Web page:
When Birmingham punk band The Prefects split in 1979 some of the members went on to found The Nightingales. Throughout the eighties, despite an ever changing line-up, the band attracted plenty of positive feedback and reviews – notably from John Peel. They disbanded in the late eighties but still played occasional gigs before a full time reunion in 2004 – still led by original and constant member – singer and lyricist Robert Lloyd. The band now also features original Prefects guitarist Alan Apperley. This old-school punk pedigree is certainly evident on their new album No Love Lost.
Album opener ‘Ace of Hearts’ is a high energy bolt of pure punk rock – complete with plenty of attitude but also with a hint of old fashioned rock and roll on the vocal delivery and the guitar sounds. The track is a driving rocker from start to finish, a perfect opener and certainly one of the top tracks on the album. Track 3 ‘The Done Thing’ opens with a fantastic guitar pick, the feint sound of a mouth organ floating gently in and out over the original guitar piece as new layers of guitar gradually enter and embellish.
Another of the album’s standout tracks – possibly the best – the vocal takes the form of a low spoken commentary about the pitfalls of normality and settling for the average – “Forget your ideals and you can hope for happiness…small bets are a waste of time”.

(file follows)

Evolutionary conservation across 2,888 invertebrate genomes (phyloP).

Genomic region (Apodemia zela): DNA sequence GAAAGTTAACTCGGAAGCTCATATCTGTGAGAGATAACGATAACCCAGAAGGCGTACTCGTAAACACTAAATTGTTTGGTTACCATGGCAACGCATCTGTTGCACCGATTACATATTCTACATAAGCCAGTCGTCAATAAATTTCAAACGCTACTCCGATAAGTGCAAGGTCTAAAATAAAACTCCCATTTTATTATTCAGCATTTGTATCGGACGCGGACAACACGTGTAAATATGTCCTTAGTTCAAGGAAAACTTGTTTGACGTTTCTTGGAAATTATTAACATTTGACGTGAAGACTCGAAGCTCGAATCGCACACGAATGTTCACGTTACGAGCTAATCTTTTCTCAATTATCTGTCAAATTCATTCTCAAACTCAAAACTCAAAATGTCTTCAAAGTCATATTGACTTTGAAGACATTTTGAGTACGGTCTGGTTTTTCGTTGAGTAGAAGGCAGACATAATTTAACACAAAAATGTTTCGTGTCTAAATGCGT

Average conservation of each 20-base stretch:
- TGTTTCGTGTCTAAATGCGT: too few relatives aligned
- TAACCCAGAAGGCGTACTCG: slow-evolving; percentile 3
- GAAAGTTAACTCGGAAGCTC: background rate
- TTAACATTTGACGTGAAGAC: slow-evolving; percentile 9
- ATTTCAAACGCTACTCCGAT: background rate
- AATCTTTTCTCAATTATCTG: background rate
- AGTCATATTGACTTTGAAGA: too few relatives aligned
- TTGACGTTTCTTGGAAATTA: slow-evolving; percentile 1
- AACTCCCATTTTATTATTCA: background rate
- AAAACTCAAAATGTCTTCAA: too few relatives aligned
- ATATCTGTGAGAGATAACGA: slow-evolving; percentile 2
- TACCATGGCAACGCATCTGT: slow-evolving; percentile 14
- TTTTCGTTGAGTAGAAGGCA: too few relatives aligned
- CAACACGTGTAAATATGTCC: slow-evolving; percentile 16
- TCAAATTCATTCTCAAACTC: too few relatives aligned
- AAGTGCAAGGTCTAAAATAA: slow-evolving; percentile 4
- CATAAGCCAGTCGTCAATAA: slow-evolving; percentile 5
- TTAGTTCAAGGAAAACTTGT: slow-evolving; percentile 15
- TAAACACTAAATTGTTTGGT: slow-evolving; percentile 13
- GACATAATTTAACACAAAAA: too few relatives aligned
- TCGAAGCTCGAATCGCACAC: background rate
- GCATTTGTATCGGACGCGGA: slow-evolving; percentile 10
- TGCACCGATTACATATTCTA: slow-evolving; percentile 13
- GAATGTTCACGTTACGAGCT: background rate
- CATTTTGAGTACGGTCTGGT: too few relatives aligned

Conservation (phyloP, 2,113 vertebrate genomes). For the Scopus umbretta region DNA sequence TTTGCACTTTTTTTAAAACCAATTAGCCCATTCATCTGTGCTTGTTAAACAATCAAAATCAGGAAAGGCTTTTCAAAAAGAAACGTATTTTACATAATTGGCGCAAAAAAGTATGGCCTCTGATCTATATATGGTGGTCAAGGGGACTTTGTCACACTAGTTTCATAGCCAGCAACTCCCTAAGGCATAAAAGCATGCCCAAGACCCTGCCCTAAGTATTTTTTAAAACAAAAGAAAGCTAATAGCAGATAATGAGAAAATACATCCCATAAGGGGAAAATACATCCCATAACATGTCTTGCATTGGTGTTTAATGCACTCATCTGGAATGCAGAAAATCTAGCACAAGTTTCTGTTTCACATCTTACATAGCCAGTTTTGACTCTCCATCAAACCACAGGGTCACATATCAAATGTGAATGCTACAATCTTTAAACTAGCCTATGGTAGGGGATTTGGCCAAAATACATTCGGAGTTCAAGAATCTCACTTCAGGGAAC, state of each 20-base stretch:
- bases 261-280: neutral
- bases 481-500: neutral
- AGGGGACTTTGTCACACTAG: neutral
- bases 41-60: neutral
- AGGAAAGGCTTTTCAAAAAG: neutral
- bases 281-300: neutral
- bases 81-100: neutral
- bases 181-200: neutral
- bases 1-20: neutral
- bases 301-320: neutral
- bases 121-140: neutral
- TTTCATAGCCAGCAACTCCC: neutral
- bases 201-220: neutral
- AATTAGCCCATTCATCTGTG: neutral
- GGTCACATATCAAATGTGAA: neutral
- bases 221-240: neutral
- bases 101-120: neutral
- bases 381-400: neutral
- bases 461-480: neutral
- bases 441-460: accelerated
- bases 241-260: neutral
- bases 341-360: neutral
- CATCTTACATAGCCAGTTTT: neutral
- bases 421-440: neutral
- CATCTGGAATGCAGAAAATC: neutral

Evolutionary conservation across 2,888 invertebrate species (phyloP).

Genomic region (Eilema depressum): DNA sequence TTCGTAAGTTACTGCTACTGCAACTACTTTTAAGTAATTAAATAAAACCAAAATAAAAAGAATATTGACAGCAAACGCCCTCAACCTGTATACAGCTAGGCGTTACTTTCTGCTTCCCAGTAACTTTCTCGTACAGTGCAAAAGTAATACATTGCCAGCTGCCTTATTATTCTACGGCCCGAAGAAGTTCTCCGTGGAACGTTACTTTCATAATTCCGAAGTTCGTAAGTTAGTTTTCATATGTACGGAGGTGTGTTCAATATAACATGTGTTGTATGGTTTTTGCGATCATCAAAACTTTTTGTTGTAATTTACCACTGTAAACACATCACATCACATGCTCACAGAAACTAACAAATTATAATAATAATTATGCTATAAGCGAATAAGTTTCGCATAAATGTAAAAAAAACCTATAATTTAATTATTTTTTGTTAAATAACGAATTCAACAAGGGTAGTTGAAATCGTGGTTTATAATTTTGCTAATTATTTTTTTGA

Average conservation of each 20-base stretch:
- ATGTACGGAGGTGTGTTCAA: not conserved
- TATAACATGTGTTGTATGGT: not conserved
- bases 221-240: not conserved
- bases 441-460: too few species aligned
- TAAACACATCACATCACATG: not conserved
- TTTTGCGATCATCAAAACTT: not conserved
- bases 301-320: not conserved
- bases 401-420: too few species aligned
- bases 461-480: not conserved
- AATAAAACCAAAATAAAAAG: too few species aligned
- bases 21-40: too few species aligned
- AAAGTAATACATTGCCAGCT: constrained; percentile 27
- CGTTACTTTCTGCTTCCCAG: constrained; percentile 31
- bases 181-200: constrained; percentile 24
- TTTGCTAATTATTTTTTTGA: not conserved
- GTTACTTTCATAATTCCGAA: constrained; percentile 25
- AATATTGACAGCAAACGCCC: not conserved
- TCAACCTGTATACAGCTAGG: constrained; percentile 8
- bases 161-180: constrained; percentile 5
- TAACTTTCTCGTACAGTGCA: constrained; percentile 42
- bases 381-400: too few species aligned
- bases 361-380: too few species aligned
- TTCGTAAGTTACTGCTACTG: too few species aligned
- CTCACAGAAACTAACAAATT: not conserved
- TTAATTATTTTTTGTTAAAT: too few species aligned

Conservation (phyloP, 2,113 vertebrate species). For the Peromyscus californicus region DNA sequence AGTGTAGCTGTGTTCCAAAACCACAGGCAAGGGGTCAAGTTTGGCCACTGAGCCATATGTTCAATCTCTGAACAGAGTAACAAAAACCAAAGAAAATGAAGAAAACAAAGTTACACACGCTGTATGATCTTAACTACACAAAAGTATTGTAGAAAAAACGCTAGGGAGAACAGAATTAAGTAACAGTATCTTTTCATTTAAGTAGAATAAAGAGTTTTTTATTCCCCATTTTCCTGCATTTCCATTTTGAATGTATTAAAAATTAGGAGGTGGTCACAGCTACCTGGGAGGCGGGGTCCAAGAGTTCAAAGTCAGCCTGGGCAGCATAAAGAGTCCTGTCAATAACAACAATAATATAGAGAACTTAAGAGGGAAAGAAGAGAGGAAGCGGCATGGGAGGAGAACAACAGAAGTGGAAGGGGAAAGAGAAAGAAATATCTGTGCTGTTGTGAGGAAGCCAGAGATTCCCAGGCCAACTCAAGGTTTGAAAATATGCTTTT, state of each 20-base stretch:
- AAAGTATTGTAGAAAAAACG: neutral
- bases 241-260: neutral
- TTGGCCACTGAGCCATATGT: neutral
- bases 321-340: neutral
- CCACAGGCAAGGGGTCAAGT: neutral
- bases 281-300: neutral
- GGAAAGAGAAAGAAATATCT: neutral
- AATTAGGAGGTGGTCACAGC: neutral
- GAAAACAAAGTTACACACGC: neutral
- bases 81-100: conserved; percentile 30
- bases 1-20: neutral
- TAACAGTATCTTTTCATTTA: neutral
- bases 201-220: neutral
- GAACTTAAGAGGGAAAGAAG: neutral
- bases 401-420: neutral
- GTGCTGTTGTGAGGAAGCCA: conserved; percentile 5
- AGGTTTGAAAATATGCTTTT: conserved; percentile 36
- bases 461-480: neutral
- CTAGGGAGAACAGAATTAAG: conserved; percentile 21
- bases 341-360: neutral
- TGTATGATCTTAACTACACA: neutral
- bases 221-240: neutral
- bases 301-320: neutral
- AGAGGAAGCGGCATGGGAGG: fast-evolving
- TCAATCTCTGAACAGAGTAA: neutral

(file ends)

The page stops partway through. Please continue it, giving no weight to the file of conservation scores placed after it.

‘Real Gone Daddy’ is an uptempo rocker again with an old-school vibe – the guitars are produced to give a nice 1950’s sound and the great female backing vocals also add to the retro feel. The unusual second half and outro of the song remind you to expect the unexpected!
Track 5 ‘Best Of British Luck’ is an excellently written jangly number with a rocking chorus – it might very well make a nice single – especially with a major football tournament coming up – “Yeah, I confess, I never had the best of British luck” – just in case the penalty shoot-out goes wrong…again.
Despite the title, ‘Say It With Flowers’ is a depressing little ditty about humankind’s failings. Song 8, ‘The Dishwater Kid’ opens with a buzzing guitar effect that gives way firstly to a nice powerful drum beat and then a tasty guitar riff. A brooding number, the downtempo verse features an almost Ray Winstone-style spoken vocal line – think British gangster movie – that then explodes in to some hard rocking riffs – like early Led Zeppelin – before further experimentation brings the track in another direction altogether, great stuff.
‘Someone For Everyone’ opens with a gentle swell of strings – the track sounds genuinely sweet and some excellent brass sections and vocal harmonies realy add to the feel good vibe – but there is always an underlying current of doubt or cynicism as to the theme apparent. ‘The World of Nothing Really’ is perfect in its simplicity – just vocals and some fine acoustic guitar playing. Closing number ‘Dick The Do-Gooder’ has a nice dose of fuzzy guitars and heads-down riffing. A rocking psychedelic outro makes it the perfect choice of track to close the album with.
Jam packed with lots of clever and colourful lyrics, it would be well worth tracking down a lyric sheet for the new album and there are plenty lyrics on the site for older material. Some tracks occasionally are lacking on melody – especially during verses – ‘Born Yesterday’ and ‘Sentimental Dunce’ being examples – but the lyrics are genuinely so interesting as to keep the listener on board.
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